Yes, it's a bit cumbersome to write and say, but it calls out a very important population that does not usually get much air time...questioning people. These could be people who have had a same-sex experience and trying to figure out what it means for their identity, or someone who has a hunch that they might not want to occupy either a "he" or "she" box, or someone in crisis because they are in love with someone of their own gender, but acting on their feelings would mean rejection from family, friends or a religious community. What is common across many questioning people's experiences is that they don't know who to talk to.
I was a questioning student myself, wondering throughout my first few years of college if I was bisexual or lesbian, but was not sure. The common narrative for gay folks is "I always knew" but I was 18 and had only just started to wonder. For a while I assumed that meant I was definitely not gay, but as the years went on, more and more questions and emotions started to surface, and I was stuck. I felt like if I talked to friends or family about it and was not sure, I would be brushed aside or branded as a certifiable lesbo, neither of which sounded like good options. And in fact, the first person I told that I was having some questions said, "Well, everyone feels like that sometimes, it's not a big deal. You're probably not a lesbian."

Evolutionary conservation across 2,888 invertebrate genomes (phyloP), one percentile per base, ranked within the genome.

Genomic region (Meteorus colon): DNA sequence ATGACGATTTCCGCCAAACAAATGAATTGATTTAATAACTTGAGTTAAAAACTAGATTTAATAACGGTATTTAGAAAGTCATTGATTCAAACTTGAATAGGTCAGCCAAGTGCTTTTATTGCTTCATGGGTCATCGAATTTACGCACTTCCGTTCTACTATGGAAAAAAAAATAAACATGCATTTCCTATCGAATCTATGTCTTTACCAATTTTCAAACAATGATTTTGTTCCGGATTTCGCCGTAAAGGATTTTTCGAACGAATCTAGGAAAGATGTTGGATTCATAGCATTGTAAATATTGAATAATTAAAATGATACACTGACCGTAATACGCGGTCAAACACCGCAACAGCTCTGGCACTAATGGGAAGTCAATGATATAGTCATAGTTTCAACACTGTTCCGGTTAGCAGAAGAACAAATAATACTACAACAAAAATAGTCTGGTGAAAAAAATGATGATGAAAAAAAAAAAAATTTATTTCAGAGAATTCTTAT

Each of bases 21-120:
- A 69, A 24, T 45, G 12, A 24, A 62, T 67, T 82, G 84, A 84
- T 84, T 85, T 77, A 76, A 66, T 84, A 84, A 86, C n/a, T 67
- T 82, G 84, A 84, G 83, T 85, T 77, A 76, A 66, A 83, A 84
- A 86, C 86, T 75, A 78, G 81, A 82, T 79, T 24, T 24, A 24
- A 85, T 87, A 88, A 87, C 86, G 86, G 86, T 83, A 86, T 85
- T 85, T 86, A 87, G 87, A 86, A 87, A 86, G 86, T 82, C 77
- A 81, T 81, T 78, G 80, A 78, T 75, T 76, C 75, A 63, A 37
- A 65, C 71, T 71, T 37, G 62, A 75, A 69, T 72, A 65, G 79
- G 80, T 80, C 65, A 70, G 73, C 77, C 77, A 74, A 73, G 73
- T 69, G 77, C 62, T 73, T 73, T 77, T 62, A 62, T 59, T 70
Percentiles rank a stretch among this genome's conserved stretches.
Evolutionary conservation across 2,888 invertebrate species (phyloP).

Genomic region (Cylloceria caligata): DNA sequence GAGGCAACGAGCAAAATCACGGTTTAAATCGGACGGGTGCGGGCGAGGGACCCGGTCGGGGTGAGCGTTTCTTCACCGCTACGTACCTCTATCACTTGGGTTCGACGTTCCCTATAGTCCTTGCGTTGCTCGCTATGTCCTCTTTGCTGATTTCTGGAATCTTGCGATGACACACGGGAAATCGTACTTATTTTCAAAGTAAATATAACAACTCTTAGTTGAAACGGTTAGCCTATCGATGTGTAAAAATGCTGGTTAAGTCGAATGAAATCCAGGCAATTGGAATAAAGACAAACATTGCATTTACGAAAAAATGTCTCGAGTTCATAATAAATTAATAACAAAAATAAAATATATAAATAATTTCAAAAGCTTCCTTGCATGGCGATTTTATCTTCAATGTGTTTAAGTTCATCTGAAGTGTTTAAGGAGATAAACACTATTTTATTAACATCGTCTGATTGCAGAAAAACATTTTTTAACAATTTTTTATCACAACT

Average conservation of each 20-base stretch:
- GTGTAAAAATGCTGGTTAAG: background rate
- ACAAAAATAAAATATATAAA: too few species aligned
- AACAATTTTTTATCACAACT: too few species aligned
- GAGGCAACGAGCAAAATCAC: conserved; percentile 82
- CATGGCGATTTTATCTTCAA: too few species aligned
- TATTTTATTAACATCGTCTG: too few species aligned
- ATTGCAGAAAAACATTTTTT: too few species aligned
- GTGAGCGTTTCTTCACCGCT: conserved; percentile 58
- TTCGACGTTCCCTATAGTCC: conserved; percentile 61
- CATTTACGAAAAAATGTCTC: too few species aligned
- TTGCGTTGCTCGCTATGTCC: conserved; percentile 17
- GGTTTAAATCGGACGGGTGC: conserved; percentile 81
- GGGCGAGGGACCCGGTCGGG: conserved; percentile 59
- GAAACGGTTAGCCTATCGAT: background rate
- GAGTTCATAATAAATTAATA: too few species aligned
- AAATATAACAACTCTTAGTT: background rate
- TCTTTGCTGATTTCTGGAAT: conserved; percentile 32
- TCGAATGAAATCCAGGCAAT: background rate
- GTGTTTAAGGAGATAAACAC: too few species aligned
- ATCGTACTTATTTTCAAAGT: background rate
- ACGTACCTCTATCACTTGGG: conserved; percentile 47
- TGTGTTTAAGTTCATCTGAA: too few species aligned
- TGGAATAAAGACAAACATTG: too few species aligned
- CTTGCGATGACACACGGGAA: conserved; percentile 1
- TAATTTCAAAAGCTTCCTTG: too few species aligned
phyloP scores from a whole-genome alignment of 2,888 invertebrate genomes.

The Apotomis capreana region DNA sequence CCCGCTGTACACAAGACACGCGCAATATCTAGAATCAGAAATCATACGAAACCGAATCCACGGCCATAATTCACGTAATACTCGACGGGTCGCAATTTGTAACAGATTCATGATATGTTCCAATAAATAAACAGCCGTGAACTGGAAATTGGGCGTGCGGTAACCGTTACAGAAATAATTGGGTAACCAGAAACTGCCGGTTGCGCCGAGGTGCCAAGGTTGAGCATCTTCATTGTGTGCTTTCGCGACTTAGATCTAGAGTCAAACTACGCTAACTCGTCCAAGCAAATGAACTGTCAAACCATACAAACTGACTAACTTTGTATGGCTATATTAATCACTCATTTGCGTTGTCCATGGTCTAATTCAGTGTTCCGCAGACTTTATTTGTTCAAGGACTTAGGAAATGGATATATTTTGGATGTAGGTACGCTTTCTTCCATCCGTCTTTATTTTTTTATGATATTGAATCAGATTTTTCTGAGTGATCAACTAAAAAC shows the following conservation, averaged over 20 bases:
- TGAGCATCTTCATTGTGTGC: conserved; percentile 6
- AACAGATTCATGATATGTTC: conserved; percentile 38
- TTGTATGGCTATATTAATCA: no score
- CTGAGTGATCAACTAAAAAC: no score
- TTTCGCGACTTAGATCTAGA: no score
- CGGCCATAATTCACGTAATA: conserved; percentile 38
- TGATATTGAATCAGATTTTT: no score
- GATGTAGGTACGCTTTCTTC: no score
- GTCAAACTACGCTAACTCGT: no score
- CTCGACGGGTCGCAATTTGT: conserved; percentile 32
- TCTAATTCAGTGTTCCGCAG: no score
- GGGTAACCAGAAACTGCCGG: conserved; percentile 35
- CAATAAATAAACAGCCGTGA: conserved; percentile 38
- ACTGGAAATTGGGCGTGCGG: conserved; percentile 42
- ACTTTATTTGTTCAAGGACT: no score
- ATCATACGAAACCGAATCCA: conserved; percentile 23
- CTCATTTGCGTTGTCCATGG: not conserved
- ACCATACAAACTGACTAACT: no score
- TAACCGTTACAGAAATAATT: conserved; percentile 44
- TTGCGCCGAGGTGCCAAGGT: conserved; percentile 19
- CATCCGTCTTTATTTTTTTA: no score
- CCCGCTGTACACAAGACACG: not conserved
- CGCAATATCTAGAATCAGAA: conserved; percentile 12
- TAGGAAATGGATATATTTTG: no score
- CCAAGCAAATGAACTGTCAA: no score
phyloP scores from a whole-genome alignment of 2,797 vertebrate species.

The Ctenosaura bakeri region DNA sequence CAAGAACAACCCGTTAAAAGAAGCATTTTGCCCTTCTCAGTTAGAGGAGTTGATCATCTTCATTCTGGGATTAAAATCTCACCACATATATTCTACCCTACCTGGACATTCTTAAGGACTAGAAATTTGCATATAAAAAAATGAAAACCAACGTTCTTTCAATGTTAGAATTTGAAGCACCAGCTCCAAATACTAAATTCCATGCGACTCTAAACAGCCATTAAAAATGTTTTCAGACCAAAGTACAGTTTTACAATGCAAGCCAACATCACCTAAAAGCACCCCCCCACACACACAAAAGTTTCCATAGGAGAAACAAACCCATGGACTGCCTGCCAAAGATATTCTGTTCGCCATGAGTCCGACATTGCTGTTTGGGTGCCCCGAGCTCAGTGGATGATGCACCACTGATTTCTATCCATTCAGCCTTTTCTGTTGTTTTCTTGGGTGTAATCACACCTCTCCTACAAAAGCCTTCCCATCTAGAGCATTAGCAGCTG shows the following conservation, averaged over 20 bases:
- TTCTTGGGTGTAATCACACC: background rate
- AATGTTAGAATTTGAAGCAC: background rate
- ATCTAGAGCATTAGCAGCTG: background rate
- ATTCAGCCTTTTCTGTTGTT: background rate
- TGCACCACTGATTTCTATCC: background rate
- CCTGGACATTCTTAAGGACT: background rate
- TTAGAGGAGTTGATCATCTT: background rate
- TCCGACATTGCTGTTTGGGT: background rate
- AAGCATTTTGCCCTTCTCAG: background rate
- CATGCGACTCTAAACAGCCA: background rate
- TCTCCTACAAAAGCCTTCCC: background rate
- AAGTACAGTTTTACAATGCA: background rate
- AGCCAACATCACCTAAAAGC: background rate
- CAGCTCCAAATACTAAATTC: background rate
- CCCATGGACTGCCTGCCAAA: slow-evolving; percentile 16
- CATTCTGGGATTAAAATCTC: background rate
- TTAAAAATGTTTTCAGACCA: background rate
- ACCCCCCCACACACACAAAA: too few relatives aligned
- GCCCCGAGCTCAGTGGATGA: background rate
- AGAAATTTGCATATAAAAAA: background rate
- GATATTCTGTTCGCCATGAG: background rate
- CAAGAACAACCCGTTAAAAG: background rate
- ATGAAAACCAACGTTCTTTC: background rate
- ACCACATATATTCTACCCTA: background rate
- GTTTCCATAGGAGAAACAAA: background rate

In many ways, it makes sense that questioning people are on the fringe of the fringe. Out LGBT people are looking to find other out LGBT people, and many LGBT programs are looking to provide programming and services that meet the needs of the community that they know about. Yet questioning students can be some of the most at-risk students. Without a support system or anyone to relate to, mental health stability suffers, irrational (and rational) fears develop and there are many missed opportunities to develop community and connections to learn more about others' experiences.
In the past week, I've been talking to a lot of really active LGBT service providers--campus LGBT Center directors and employees, designated LGBT residence hall advisors and education students--and they all say "ooh, yes, do!" when I say "I'm most interested in figuring out how to reach questioning students on campus". Because this is the next major step that Centers and service providers need to take in order to full support the range of identities that our big beautiful acronym encompasses. I've already learned some strategies administrators have used to bring questioning and straight ally students (we'll get into them later...) into LGBT Centers (shoutout to UPenn staff for sharing most of these):
- Provide free printing
- Have vocal straight allies promoting events and groups
- Show up where you're not expected (e.g. at a residence hall dinner)
- Allow students to engage online
- Have a confidential mentor program
- Have a central hub for services that is open to all students (e.g. any student group can sign out the space for meetings)
- Provide all different types of activities: social, activist, etc.
In your experience with campus LGBT Centers, what have been the shortcomings and the strengths in bringing in the questioning or straight ally students? Would be curious to hear others' experiences.